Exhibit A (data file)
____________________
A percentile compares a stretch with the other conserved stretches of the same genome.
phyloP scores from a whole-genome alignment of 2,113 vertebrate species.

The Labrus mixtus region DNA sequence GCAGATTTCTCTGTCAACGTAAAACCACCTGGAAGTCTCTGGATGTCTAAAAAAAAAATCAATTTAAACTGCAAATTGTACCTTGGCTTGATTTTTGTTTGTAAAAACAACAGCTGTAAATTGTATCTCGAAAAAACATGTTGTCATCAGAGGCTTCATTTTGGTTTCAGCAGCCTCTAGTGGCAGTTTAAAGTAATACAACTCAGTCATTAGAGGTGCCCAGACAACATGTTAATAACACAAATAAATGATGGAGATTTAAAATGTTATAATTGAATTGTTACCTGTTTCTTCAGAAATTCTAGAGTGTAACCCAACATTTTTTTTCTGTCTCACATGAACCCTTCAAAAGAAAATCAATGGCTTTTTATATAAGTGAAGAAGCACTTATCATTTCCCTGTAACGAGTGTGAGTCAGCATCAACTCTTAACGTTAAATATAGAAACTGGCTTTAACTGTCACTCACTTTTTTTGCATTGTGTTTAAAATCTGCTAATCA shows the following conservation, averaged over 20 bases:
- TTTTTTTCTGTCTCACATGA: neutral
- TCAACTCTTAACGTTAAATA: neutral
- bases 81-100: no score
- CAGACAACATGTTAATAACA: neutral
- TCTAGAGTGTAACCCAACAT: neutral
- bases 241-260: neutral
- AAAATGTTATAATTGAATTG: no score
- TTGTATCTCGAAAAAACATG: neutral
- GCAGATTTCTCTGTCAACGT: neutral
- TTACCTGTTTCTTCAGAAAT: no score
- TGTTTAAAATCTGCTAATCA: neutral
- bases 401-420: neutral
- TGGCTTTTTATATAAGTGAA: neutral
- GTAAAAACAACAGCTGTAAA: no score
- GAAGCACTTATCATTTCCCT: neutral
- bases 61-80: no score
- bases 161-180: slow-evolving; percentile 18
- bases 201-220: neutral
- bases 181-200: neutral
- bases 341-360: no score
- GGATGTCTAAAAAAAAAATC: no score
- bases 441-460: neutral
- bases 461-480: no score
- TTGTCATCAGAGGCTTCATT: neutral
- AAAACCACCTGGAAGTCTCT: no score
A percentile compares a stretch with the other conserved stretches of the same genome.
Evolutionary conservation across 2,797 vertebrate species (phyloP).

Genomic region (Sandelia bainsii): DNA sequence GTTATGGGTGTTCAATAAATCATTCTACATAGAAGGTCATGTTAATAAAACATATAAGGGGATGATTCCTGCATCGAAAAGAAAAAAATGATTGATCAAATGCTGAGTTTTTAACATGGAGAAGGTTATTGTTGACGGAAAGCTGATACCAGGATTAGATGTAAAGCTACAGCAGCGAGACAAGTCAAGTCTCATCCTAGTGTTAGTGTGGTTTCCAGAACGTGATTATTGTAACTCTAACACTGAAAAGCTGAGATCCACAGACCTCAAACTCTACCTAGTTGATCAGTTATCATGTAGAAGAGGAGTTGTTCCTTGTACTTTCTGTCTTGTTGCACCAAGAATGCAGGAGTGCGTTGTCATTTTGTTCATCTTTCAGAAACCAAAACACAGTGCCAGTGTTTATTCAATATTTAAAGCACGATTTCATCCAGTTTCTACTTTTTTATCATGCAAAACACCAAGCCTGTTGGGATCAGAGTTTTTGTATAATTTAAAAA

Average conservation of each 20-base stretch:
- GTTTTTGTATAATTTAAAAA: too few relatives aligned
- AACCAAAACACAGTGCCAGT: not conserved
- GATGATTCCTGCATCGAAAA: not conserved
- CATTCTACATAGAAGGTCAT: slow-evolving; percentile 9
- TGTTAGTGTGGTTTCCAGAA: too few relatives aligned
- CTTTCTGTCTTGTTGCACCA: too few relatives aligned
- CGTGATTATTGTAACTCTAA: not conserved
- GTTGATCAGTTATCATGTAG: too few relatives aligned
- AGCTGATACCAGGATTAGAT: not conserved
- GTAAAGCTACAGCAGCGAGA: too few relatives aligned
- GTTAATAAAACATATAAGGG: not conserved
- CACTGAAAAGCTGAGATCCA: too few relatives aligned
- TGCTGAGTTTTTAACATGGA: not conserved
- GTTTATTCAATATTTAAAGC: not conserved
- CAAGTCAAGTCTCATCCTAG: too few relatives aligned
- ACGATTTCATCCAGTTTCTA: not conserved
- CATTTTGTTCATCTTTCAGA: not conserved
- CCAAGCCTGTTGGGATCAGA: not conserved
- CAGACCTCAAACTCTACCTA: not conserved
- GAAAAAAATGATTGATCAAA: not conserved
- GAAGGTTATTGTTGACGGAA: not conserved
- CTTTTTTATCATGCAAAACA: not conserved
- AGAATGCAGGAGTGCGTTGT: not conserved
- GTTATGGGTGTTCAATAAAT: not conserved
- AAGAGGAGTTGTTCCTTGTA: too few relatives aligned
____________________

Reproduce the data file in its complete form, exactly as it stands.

A percentile compares a stretch with the other conserved stretches of the same genome.
phyloP scores from a whole-genome alignment of 2,113 vertebrate species.

The Labrus mixtus region DNA sequence GCAGATTTCTCTGTCAACGTAAAACCACCTGGAAGTCTCTGGATGTCTAAAAAAAAAATCAATTTAAACTGCAAATTGTACCTTGGCTTGATTTTTGTTTGTAAAAACAACAGCTGTAAATTGTATCTCGAAAAAACATGTTGTCATCAGAGGCTTCATTTTGGTTTCAGCAGCCTCTAGTGGCAGTTTAAAGTAATACAACTCAGTCATTAGAGGTGCCCAGACAACATGTTAATAACACAAATAAATGATGGAGATTTAAAATGTTATAATTGAATTGTTACCTGTTTCTTCAGAAATTCTAGAGTGTAACCCAACATTTTTTTTCTGTCTCACATGAACCCTTCAAAAGAAAATCAATGGCTTTTTATATAAGTGAAGAAGCACTTATCATTTCCCTGTAACGAGTGTGAGTCAGCATCAACTCTTAACGTTAAATATAGAAACTGGCTTTAACTGTCACTCACTTTTTTTGCATTGTGTTTAAAATCTGCTAATCA shows the following conservation, averaged over 20 bases:
- TTTTTTTCTGTCTCACATGA: neutral
- TCAACTCTTAACGTTAAATA: neutral
- bases 81-100: no score
- CAGACAACATGTTAATAACA: neutral
- TCTAGAGTGTAACCCAACAT: neutral
- bases 241-260: neutral
- AAAATGTTATAATTGAATTG: no score
- TTGTATCTCGAAAAAACATG: neutral
- GCAGATTTCTCTGTCAACGT: neutral
- TTACCTGTTTCTTCAGAAAT: no score
- TGTTTAAAATCTGCTAATCA: neutral
- bases 401-420: neutral
- TGGCTTTTTATATAAGTGAA: neutral
- GTAAAAACAACAGCTGTAAA: no score
- GAAGCACTTATCATTTCCCT: neutral
- bases 61-80: no score
- bases 161-180: slow-evolving; percentile 18
- bases 201-220: neutral
- bases 181-200: neutral
- bases 341-360: no score
- GGATGTCTAAAAAAAAAATC: no score
- bases 441-460: neutral
- bases 461-480: no score
- TTGTCATCAGAGGCTTCATT: neutral
- AAAACCACCTGGAAGTCTCT: no score
A percentile compares a stretch with the other conserved stretches of the same genome.
Evolutionary conservation across 2,797 vertebrate species (phyloP).

Genomic region (Sandelia bainsii): DNA sequence GTTATGGGTGTTCAATAAATCATTCTACATAGAAGGTCATGTTAATAAAACATATAAGGGGATGATTCCTGCATCGAAAAGAAAAAAATGATTGATCAAATGCTGAGTTTTTAACATGGAGAAGGTTATTGTTGACGGAAAGCTGATACCAGGATTAGATGTAAAGCTACAGCAGCGAGACAAGTCAAGTCTCATCCTAGTGTTAGTGTGGTTTCCAGAACGTGATTATTGTAACTCTAACACTGAAAAGCTGAGATCCACAGACCTCAAACTCTACCTAGTTGATCAGTTATCATGTAGAAGAGGAGTTGTTCCTTGTACTTTCTGTCTTGTTGCACCAAGAATGCAGGAGTGCGTTGTCATTTTGTTCATCTTTCAGAAACCAAAACACAGTGCCAGTGTTTATTCAATATTTAAAGCACGATTTCATCCAGTTTCTACTTTTTTATCATGCAAAACACCAAGCCTGTTGGGATCAGAGTTTTTGTATAATTTAAAAA

Average conservation of each 20-base stretch:
- GTTTTTGTATAATTTAAAAA: too few relatives aligned
- AACCAAAACACAGTGCCAGT: not conserved
- GATGATTCCTGCATCGAAAA: not conserved
- CATTCTACATAGAAGGTCAT: slow-evolving; percentile 9
- TGTTAGTGTGGTTTCCAGAA: too few relatives aligned
- CTTTCTGTCTTGTTGCACCA: too few relatives aligned
- CGTGATTATTGTAACTCTAA: not conserved
- GTTGATCAGTTATCATGTAG: too few relatives aligned
- AGCTGATACCAGGATTAGAT: not conserved
- GTAAAGCTACAGCAGCGAGA: too few relatives aligned
- GTTAATAAAACATATAAGGG: not conserved
- CACTGAAAAGCTGAGATCCA: too few relatives aligned
- TGCTGAGTTTTTAACATGGA: not conserved
- GTTTATTCAATATTTAAAGC: not conserved
- CAAGTCAAGTCTCATCCTAG: too few relatives aligned
- ACGATTTCATCCAGTTTCTA: not conserved
- CATTTTGTTCATCTTTCAGA: not conserved
- CCAAGCCTGTTGGGATCAGA: not conserved
- CAGACCTCAAACTCTACCTA: not conserved
- GAAAAAAATGATTGATCAAA: not conserved
- GAAGGTTATTGTTGACGGAA: not conserved
- CTTTTTTATCATGCAAAACA: not conserved
- AGAATGCAGGAGTGCGTTGT: not conserved
- GTTATGGGTGTTCAATAAAT: not conserved
- AAGAGGAGTTGTTCCTTGTA: too few relatives aligned